Gary: Today’s special episode is by Middle Eastern scholar Patrick Higgins, who gives an account of the French Empire in Syria from its earliest days until the present conflict.
Patrick Higgins received his BA from Wayne State University, an MA in Middle Eastern Studies from the University of Texas at Austin, and served as a fellow at the Middle East Political Economy Summer Institute. He is currently a Ph.D Candidate at the University of Houston where he is studying under Dr. Abdul Razaaq Takriti, whose revolutionary work made him the youngest Royal Historical Fellow in British history. Patrick is currently finishing his dissertation on Palestinian perceptions on US imperialism in the Arab World from the 1950s to the early 1970s and how those perceptions shaped theory and strategy of the Palestinian cause.
Today’s episode is probably very different from what we hear in the West, since it takes the perspective of the colonized Syrians and their perceptions of Europe’s game of empires. This episode may challenge some of your conceptions, though I encourage you to listen, as Higgins is an accomplished scholar, studying under one of the most acclaimed historians on Earth. Moreover, those of us in the West almost never hear the perspective of our history from the other side and so learning what others think of us is incredibly important to understanding each other. Please enjoy.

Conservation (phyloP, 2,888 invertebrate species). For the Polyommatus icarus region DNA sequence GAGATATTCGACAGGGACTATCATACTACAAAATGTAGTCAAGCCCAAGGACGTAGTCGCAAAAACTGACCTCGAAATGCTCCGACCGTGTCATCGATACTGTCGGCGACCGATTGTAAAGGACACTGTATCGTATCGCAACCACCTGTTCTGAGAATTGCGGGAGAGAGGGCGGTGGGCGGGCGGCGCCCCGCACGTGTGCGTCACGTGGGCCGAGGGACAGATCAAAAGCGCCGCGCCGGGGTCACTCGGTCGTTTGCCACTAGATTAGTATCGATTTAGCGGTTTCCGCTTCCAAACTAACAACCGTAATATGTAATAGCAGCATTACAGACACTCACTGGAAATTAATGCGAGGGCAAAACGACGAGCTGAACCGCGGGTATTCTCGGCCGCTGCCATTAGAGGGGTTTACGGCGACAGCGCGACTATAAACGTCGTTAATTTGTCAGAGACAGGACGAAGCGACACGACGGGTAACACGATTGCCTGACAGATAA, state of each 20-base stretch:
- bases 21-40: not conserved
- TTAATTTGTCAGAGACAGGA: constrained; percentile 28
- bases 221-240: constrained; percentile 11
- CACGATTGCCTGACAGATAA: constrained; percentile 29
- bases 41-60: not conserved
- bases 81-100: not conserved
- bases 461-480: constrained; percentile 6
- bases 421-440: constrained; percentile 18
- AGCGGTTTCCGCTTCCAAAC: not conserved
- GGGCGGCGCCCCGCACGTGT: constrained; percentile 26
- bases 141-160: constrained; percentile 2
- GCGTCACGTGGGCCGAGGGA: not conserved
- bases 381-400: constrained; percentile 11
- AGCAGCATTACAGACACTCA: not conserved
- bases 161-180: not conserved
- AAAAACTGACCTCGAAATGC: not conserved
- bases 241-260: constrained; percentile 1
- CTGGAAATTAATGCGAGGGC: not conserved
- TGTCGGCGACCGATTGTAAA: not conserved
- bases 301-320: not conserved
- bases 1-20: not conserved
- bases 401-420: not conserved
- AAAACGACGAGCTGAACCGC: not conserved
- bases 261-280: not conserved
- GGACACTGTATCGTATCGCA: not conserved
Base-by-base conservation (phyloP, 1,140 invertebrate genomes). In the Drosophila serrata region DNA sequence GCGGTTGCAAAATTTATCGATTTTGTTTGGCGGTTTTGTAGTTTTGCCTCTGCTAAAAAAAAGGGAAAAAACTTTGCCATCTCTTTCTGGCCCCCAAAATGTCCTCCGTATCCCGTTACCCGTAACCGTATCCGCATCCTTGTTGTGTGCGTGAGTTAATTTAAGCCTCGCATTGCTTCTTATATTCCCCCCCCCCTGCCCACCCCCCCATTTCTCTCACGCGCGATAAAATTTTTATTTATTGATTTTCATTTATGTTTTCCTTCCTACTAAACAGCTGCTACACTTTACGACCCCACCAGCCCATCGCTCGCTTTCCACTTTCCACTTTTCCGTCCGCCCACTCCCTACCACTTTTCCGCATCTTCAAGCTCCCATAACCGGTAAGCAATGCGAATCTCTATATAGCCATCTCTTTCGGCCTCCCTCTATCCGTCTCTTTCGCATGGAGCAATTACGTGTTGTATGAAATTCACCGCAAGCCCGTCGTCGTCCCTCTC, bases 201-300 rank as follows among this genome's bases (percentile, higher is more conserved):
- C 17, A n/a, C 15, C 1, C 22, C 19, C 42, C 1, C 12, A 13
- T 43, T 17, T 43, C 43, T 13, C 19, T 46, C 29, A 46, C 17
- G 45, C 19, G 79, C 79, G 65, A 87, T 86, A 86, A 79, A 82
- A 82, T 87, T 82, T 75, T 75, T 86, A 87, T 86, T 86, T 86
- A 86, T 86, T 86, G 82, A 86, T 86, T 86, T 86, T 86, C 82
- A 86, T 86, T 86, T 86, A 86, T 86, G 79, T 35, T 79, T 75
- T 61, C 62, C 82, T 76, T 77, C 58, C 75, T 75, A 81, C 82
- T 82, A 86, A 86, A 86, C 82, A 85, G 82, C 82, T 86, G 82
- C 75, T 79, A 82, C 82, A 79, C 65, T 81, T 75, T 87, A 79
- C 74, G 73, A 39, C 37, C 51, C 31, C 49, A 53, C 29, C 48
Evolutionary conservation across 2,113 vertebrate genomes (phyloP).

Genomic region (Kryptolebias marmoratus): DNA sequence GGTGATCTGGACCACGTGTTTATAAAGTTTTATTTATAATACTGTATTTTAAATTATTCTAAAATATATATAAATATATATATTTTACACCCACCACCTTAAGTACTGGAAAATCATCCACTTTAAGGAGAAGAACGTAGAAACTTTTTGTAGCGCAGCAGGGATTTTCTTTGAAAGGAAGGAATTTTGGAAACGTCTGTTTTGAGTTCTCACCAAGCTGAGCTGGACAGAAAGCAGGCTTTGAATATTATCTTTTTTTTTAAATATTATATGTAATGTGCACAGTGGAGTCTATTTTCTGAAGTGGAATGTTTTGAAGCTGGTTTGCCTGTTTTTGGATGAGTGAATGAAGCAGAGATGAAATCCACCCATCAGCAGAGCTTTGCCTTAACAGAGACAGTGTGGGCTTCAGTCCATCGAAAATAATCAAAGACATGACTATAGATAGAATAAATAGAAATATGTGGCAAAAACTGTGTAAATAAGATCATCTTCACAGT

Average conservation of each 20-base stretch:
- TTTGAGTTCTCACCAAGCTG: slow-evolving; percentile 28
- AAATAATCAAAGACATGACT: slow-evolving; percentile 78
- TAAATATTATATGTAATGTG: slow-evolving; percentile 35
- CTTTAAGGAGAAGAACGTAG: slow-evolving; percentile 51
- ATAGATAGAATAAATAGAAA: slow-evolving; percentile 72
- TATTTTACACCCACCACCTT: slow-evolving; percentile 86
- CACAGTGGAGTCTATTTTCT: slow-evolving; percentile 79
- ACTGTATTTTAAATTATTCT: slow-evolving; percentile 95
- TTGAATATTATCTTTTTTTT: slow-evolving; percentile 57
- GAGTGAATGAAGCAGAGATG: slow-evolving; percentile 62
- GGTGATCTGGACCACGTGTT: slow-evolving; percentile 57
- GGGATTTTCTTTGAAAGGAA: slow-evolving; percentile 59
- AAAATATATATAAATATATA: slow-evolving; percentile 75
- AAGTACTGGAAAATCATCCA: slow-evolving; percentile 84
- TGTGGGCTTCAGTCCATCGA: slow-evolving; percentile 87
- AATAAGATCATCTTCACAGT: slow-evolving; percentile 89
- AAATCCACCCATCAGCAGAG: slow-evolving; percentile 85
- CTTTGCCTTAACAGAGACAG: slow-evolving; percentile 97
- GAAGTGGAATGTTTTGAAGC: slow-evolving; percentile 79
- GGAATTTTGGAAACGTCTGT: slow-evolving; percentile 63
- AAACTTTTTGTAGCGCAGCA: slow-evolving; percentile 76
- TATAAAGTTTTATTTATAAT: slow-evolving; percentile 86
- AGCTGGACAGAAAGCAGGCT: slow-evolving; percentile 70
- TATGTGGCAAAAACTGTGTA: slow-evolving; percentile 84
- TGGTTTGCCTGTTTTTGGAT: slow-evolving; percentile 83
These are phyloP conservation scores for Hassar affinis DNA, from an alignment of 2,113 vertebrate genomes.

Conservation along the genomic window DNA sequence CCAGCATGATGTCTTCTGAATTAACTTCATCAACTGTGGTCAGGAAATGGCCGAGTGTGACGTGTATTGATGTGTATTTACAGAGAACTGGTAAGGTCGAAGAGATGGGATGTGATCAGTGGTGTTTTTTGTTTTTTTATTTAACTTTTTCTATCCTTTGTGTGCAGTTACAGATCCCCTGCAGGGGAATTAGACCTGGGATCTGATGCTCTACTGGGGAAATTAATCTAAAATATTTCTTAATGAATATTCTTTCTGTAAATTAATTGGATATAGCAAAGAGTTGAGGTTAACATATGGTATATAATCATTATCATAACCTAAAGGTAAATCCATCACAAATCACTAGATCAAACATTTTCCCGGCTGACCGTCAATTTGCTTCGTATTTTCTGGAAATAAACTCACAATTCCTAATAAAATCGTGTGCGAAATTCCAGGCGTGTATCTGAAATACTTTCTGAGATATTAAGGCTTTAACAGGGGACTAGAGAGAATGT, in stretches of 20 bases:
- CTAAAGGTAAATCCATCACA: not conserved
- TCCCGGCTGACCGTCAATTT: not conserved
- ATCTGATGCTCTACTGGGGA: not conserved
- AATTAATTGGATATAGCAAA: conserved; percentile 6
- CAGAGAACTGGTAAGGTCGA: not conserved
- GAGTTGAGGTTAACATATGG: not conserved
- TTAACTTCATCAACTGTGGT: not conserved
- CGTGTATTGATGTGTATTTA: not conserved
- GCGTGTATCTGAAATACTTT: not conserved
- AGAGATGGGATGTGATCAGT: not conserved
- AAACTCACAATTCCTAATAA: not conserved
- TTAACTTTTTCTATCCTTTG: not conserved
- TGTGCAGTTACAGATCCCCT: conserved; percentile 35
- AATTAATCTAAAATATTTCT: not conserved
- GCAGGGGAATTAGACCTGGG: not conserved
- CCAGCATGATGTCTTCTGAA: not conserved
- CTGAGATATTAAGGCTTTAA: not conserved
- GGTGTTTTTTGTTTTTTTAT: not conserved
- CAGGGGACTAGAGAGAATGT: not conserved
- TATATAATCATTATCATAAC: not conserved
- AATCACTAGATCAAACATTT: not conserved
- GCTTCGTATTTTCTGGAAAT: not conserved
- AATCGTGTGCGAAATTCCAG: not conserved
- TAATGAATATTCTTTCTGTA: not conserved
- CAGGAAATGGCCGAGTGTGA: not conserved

This series will explore the history and legacy of the twin forces of colonialism and imperialism in Syria. Although it begins with French presence in Syria, and although its main focus is the historical period of French dominance, its scope is not limited to France. The series will also take brief turns looking at the attempted domination of Syria by the British Empire, Turkey, Israel, and, most recently, by the United States of America. Although the character of the rule and the style of militarism implemented by these nation-states have varied, I argue that they have a common origin in a single world imperialist system that aims to exploit the many poorer nations in order to enrich a select few nations, particularly the ruling classes of those few. Although obviously fact-based, the analysis that follows is not dispassionate: I seek throughout to locate and uphold the traditions in Syria of resistance to imperialism, as well as the interlinked battles of class war waged within Syria against exploiters both foreign and local. In summation, the analysis I offer spans in time from the early 20th century to the contemporary war engulfing Syria and by now dominating newspapers headlines on and off for the better part of the past decade. This is an analysis that uncovers both an imperialist war from above and a corresponding Syrian resistance war waged from below. Taken in totality, this is a war that has lasted the better part of 100 years, and it is still ongoing. It is firmly my belief that peace and social and economic development in Syria will come with the cessation and defeat of all imperialist aggression against it.
The End of the Ottoman Era